Eastern Visitors to Our State Fair. The number of visitors from the Eastern States to our State Fair this fall is likely to bo very largo. Numerous inquirios aro l&gt;eing made of tho Secretary of the Board of Agriculturo in rogard to a reduction of fare on the railroads for such visitors. Upcn application to the officers of the Central Pacific road they have authorized the publication of the following liberal terms or rates of fare from Omaha to Sacramento and return. In companies of twenty-five tho round trij&gt; will be $170 each. In companies of fifty tho round trip'will be $130 each. In companies of any larger number the prices will be reduced in the same ratio. Applications for tickets for such excursions upon the abovo named terms to be made at tho office of the railroad at Omahn. Tho abovo rates will bo payable in currency. All articles or animals to be exhibited at the State Fair the Central Pacific Road will transport to and from the Fair free of charge. Th...
Importations of Full Blooded Sheep. [Newspaper Article] — Pacific Rural Press — 20 May 1871
Importations of Full Blooded Sheep. It will lie soen by tho advertisement of Robert Beck, Recording Secretary of the Stato Board of Agriculture that we aro this year going to receive largo and important additions to our stocks of full blooded sheep in this State. The importations are coming from tho best flocks in tho Eastern States and Europe, and comprise selected samples of the best breeds known in the world. The Silosian sheep are from tho flock of William Chamberlain of Red Hook, Dutchoss county, New York. This flock is descended from the full blooded Merino sheep of Ferdinand Fisher of Wirchorbatt in Hilesia, Prussia who imported them in 1811 from Spain, having carefully selected them from the best flocks there. They havo boon bred from that time to the present, in tho most scientific manner until thoy havo gained tho reputation of being the "Electoral" flock. In 1851-3-4-6-7 &amp; 8, one hundred and sixty sheep woro carofully selected from tho Fisher flock, and one hu...
Col. Strong's Cotton Enterprise. [Newspaper Article] — Pacific Rural Press — 20 May 1871
Col. Strong's Cotton Enterprise. Col. J. M. Strong commenced planting his cotton, on the ranch of the Buckley Bros., at Hopcton, Merced county, on the 2d inst. He will put in 200 acres, which will be an experiment sulliciently large to test the business beyond any possibility of question. Wo lcaru by convolution with Mr. Buckley that tho land is well selected, with natural moisturo near enough to the surfaco to maturo the crop with littlo or no rain. The soil is chiofly a black, sandy loam, although tho tract varies sufficiently to embrace several varieties. Tho ground was plowed five inches deep some three or four months ago, and plowed a second time as the seed was planted. About eight and a half tons of Dixon cotton seed has been used as preforablo to that of any other variety. The mode of planting is described by the Stockton Independent, as follows: Two onehorse plows are kept going to mark the ground, and two others to cover the seed. One man follows each plow and deposits the...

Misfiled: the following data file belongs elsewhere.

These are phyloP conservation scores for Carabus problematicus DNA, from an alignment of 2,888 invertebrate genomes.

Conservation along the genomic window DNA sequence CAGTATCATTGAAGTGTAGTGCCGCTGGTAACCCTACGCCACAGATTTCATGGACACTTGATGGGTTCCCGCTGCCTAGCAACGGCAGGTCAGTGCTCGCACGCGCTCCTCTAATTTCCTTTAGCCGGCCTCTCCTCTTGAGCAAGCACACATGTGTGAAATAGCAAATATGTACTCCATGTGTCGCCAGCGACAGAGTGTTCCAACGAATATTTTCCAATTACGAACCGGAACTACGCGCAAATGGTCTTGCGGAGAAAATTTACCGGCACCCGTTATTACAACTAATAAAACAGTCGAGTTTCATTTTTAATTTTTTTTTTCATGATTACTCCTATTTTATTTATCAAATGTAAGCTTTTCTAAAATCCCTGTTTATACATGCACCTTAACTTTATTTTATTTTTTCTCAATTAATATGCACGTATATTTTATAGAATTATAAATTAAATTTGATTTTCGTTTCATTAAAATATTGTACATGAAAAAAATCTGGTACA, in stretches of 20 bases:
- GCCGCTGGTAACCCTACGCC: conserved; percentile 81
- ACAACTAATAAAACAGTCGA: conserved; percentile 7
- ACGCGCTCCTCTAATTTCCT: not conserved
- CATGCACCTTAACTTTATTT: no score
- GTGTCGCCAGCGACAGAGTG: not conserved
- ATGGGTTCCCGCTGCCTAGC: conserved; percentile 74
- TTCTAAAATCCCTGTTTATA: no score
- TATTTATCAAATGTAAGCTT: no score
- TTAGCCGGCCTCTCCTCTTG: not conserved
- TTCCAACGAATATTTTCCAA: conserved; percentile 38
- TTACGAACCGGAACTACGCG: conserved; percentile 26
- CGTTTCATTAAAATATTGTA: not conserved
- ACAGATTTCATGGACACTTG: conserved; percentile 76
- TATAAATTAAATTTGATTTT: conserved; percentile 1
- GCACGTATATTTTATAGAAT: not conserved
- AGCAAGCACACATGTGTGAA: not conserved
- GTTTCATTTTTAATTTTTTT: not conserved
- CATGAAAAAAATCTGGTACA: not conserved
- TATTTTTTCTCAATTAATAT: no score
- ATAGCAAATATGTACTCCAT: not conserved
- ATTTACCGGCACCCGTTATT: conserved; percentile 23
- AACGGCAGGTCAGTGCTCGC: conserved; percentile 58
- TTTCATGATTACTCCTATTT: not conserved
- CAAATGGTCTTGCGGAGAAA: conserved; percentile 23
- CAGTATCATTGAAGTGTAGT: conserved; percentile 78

Full List of U. S. Patents Issued to Pacific Coast Inventors. [Newspaper Article] — Pacific Rural Press — 20 May 1871
Full List of U. S. Patents Issued to Pacific Coast Inventors. (Fhom Officiat. Reports xh DEWEY &amp; 00., U. 8. and J'OItBIUN I'ATKNT AOENTB, AND PUBLISIIKRB OF run Boixntifio Piikhb.j Foe the Week Ending April 25th. Grain Separator.—Daniel Best, Yuba, Cal. Washino Machine. —Henry A. Gaston, San Francisco. Earth-Aookh. —Thomas Orchard, Sacramento, Cal. KEi"iNiN«i Suoak. —August F. W. Partz, Oakland, Cat Antedated April 22, 1871. Li uiticAToß. — William Eaton Phillips, (Silver City, Idaho Tit. Kaimvay-Swit&lt;;h Chair, —Geo. H. Scougule, Carson City, Nov. Store-Truck. — Andrew V. Smith, San Francisco. Fiue-Kindlino. — John W. Still, Sun Francisco. BiiASTiNG-FusE.-lliehard Uren, Santa Cruz, Cul. For tee Wees Ending May 2d. Carbureter for Air and Gas.- Louis Marks, San Francisco, Cal. Sand-Cap for Huns of Vehicles.— George H. Novens, Livorniore, Cal., assignor to himself and It. N. Ciiughell, same ]&gt;lace. Hydraulic Apparatus. - Phineas Franklin Powers, Qonoa,...
Notices of Recent Patents. [Newspaper Article] — Pacific Rural Press — 20 May 1871